Ms O'CONNOR (Clark - Leader of the Greens) - Madam Speaker, the Greens will of course support the Justice Miscellaneous (Commissions of Inquiry) Bill 2021. I want at the outset to thank the officers from the minister's department for the briefing they provided to our office yesterday. A number of questions were asked in that briefing and we were reassured by the readiness of clear answers and the openness about the legislation and its intent. I personally am reassured by the quality of people who have been working on this legislation.
Ms Archer - Hear, hear - so am I.
Ms O'CONNOR - Behind this amendment bill is so much trauma. I think it is reasonable to say that as a state we have been failing children and young people for decades. I remember a previous commissioner for children who talked about Tasmanian's residual culture of child abuse and neglect. I agree with my colleague, Ms Haddad, about the importance of sunlight as a cleanser. It is so important that we shine the light onto agencies' practices and, if necessary, individuals who have been responsible for harming children.
We are having this debate today in part because of the Royal Commission into Institutionalised Responses to Child Sexual Abuse, established by former prime minister Julia Gillard. We are also here because of a sequence of events and information that came forward over the past year or so that made it clear that we needed to build on the work of the royal commission and make sure we had a process here for having a look at the treatment of children and young people in state settings. It was about three weeks ago that Tasmania Police handed down what was effectively an internal review into their handling of the Griffin matter. Tasmanians discovered that over the course of 10 years, in 2011, 2013, 2015, 2017 and finally in 2019, reports were made to Tasmania Police about the conduct of James Griffin. In one instance, the information was provided by the Australian Federal Police in relation to information about potential use of child pornography by Mr Griffin. We still do not know why that went nowhere and still have yet to understand how it could be that information was brought forward to Tasmania Police over an extended period of time and it did not go anywhere.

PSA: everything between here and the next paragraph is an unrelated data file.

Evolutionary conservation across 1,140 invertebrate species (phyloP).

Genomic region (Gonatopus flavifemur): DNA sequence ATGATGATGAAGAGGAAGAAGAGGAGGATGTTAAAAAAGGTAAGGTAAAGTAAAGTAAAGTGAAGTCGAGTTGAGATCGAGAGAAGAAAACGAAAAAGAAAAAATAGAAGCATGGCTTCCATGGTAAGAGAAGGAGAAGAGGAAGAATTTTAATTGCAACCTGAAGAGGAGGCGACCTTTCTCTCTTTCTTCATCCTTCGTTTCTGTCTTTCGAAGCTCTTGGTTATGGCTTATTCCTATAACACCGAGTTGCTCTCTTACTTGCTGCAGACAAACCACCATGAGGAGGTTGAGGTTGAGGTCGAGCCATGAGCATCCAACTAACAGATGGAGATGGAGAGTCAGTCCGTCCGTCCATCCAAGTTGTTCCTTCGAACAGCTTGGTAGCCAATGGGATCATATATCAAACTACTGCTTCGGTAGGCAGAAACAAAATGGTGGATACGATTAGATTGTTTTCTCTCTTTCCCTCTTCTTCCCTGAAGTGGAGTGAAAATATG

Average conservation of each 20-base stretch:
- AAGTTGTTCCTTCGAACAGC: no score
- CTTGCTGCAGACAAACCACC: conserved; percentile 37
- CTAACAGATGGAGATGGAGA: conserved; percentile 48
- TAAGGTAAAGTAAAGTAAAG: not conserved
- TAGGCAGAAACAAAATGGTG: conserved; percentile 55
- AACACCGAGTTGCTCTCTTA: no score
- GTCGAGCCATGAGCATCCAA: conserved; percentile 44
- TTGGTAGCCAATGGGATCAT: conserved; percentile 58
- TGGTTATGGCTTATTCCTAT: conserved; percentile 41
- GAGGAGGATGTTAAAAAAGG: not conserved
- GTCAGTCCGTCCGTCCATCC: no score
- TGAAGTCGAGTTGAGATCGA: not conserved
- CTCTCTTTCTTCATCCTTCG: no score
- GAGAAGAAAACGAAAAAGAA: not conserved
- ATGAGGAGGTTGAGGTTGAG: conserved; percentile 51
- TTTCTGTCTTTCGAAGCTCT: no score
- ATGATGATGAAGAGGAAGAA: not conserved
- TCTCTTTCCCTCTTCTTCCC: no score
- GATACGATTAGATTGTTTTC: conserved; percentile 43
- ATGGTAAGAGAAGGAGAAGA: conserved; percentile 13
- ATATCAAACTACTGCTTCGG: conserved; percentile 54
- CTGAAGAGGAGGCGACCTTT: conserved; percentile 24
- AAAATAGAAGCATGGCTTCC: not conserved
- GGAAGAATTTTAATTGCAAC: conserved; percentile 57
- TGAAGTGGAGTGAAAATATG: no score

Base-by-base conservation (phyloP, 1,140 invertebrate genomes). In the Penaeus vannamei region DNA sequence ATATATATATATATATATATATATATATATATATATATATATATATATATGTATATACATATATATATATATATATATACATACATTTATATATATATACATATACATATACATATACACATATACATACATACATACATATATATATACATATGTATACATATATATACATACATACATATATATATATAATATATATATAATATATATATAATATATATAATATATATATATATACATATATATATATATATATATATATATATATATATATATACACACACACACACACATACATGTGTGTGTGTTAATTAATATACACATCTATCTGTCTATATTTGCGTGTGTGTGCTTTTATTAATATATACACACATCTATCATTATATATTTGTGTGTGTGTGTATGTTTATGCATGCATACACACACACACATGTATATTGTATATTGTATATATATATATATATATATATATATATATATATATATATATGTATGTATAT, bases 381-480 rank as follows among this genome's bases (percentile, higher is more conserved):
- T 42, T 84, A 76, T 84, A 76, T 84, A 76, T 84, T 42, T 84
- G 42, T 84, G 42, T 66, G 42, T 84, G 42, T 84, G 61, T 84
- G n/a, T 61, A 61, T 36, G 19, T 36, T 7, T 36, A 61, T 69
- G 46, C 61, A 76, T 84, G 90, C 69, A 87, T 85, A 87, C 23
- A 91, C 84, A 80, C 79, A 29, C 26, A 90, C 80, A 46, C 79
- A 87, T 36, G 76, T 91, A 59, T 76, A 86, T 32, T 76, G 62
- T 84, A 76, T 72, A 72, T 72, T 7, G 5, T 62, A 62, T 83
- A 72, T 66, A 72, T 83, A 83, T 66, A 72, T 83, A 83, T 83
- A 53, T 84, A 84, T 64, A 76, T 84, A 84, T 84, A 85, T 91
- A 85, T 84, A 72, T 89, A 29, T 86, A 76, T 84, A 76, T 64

I have no doubt at all that Commissioner Hine and many within Tasmanian Police felt that same sense of sadness when they read that review report that we did. I acknowledge that Commissioner Hine sincerely apologised to Griffins' victims for the failures of Tasmania's police. The failures that were detailed went beyond just that of Tasmania Police; there was a clear failure to share information across agencies or, if information was shared, to effectively act on that information. The agencies that were captured by that failure were Communities Tasmania and Child Safety Services. There is also a question mark over how Mr Griffin was able to obtain working with vulnerable people registration and how it was that once the final complainant came forward, it took three months for Mr Griffin to be removed from his place of work at the Launceston General Hospital where he was in regular contact with children and young people, and why it is that he continued to carry his working with vulnerable people registration after such a serious complaint of child sexual abuse had been made against him.
These are the sorts of matters that would be examined by a commission of inquiry. We also know now that there is clear evidence of historical abuse within the Department of Education and a process which had the esteemed Professor, Tim McCormack, leading it, established. We also know that at Ashley Youth Detention Centre, there was a long and tragic history of the mistreatment of young people, and in some instances that goes to the sexual abuse of young people.